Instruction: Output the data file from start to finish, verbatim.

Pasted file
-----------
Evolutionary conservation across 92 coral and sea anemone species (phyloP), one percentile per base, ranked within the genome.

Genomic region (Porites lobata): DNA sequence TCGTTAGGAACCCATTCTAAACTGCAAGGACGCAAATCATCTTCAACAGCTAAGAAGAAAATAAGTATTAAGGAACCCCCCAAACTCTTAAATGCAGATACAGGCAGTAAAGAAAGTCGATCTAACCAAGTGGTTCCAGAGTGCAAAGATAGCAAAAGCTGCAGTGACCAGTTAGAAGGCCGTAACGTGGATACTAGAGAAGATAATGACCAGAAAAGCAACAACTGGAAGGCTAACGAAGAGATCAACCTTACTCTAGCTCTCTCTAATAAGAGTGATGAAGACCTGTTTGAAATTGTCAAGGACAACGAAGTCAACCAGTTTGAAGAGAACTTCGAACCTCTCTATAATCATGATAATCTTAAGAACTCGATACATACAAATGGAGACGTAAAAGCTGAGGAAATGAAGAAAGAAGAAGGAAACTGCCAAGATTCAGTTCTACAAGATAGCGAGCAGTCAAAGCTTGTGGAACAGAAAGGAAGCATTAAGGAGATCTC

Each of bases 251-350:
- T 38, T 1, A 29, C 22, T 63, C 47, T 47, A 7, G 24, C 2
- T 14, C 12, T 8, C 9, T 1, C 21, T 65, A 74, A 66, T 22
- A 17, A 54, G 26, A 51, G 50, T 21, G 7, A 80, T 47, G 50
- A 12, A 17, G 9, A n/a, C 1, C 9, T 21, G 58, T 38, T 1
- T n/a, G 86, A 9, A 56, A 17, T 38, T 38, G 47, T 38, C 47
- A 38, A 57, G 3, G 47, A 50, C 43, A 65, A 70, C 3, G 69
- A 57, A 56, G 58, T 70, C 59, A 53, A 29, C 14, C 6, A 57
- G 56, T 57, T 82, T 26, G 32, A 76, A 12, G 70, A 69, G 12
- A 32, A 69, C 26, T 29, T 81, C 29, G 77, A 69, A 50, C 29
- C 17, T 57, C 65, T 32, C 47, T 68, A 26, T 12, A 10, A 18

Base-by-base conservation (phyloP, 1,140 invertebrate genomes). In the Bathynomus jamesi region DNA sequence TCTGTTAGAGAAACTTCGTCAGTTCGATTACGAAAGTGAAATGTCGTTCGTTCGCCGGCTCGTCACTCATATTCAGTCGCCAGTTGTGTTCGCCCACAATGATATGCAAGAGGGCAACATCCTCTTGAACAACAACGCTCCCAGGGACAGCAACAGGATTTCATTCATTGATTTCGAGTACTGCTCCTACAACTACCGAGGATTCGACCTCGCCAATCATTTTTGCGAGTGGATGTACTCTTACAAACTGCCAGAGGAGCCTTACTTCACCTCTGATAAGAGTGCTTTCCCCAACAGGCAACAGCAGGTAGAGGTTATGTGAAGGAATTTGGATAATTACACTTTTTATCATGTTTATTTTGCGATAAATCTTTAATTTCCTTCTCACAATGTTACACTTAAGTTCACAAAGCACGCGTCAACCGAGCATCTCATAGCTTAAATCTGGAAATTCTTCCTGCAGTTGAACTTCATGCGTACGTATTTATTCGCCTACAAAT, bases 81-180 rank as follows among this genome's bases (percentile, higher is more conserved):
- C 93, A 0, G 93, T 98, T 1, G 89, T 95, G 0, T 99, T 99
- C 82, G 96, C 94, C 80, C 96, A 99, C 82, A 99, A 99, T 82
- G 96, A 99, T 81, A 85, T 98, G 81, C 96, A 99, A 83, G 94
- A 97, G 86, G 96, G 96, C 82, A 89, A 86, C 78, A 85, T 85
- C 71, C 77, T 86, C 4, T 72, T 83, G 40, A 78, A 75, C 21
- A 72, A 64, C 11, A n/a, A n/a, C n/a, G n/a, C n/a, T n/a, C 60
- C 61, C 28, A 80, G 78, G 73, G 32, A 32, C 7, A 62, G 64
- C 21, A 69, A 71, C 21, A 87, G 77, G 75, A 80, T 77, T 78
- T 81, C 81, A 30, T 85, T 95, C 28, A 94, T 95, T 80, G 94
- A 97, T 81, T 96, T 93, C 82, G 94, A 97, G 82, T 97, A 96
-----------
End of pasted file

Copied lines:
Evolutionary conservation across 92 coral and sea anemone species (phyloP), one percentile per base, ranked within the genome.

Genomic region (Porites lobata): DNA sequence TCGTTAGGAACCCATTCTAAACTGCAAGGACGCAAATCATCTTCAACAGCTAAGAAGAAAATAAGTATTAAGGAACCCCCCAAACTCTTAAATGCAGATACAGGCAGTAAAGAAAGTCGATCTAACCAAGTGGTTCCAGAGTGCAAAGATAGCAAAAGCTGCAGTGACCAGTTAGAAGGCCGTAACGTGGATACTAGAGAAGATAATGACCAGAAAAGCAACAACTGGAAGGCTAACGAAGAGATCAACCTTACTCTAGCTCTCTCTAATAAGAGTGATGAAGACCTGTTTGAAATTGTCAAGGACAACGAAGTCAACCAGTTTGAAGAGAACTTCGAACCTCTCTATAATCATGATAATCTTAAGAACTCGATACATACAAATGGAGACGTAAAAGCTGAGGAAATGAAGAAAGAAGAAGGAAACTGCCAAGATTCAGTTCTACAAGATAGCGAGCAGTCAAAGCTTGTGGAACAGAAAGGAAGCATTAAGGAGATCTC

Each of bases 251-350:
- T 38, T 1, A 29, C 22, T 63, C 47, T 47, A 7, G 24, C 2
- T 14, C 12, T 8, C 9, T 1, C 21, T 65, A 74, A 66, T 22
- A 17, A 54, G 26, A 51, G 50, T 21, G 7, A 80, T 47, G 50
- A 12, A 17, G 9, A n/a, C 1, C 9, T 21, G 58, T 38, T 1
- T n/a, G 86, A 9, A 56, A 17, T 38, T 38, G 47, T 38, C 47
- A 38, A 57, G 3, G 47, A 50, C 43, A 65, A 70, C 3, G 69
- A 57, A 56, G 58, T 70, C 59, A 53, A 29, C 14, C 6, A 57
- G 56, T 57, T 82, T 26, G 32, A 76, A 12, G 70, A 69, G 12
- A 32, A 69, C 26, T 29, T 81, C 29, G 77, A 69, A 50, C 29
- C 17, T 57, C 65, T 32, C 47, T 68, A 26, T 12, A 10, A 18

Base-by-base conservation (phyloP, 1,140 invertebrate genomes). In the Bathynomus jamesi region DNA sequence TCTGTTAGAGAAACTTCGTCAGTTCGATTACGAAAGTGAAATGTCGTTCGTTCGCCGGCTCGTCACTCATATTCAGTCGCCAGTTGTGTTCGCCCACAATGATATGCAAGAGGGCAACATCCTCTTGAACAACAACGCTCCCAGGGACAGCAACAGGATTTCATTCATTGATTTCGAGTACTGCTCCTACAACTACCGAGGATTCGACCTCGCCAATCATTTTTGCGAGTGGATGTACTCTTACAAACTGCCAGAGGAGCCTTACTTCACCTCTGATAAGAGTGCTTTCCCCAACAGGCAACAGCAGGTAGAGGTTATGTGAAGGAATTTGGATAATTACACTTTTTATCATGTTTATTTTGCGATAAATCTTTAATTTCCTTCTCACAATGTTACACTTAAGTTCACAAAGCACGCGTCAACCGAGCATCTCATAGCTTAAATCTGGAAATTCTTCCTGCAGTTGAACTTCATGCGTACGTATTTATTCGCCTACAAAT, bases 81-180 rank as follows among this genome's bases (percentile, higher is more conserved):
- C 93, A 0, G 93, T 98, T 1, G 89, T 95, G 0, T 99, T 99
- C 82, G 96, C 94, C 80, C 96, A 99, C 82, A 99, A 99, T 82
- G 96, A 99, T 81, A 85, T 98, G 81, C 96, A 99, A 83, G 94
- A 97, G 86, G 96, G 96, C 82, A 89, A 86, C 78, A 85, T 85
- C 71, C 77, T 86, C 4, T 72, T 83, G 40, A 78, A 75, C 21
- A 72, A 64, C 11, A n/a, A n/a, C n/a, G n/a, C n/a, T n/a, C 60
- C 61, C 28, A 80, G 78, G 73, G 32, A 32, C 7, A 62, G 64
- C 21, A 69, A 71, C 21, A 87, G 77, G 75, A 80, T 77, T 78
- T 81, C 81, A 30, T 85, T 95, C 28, A 94, T 95, T 80, G 94
- A 97, T 81, T 96, T 93, C 82, G 94, A 97, G 82, T 97, A 96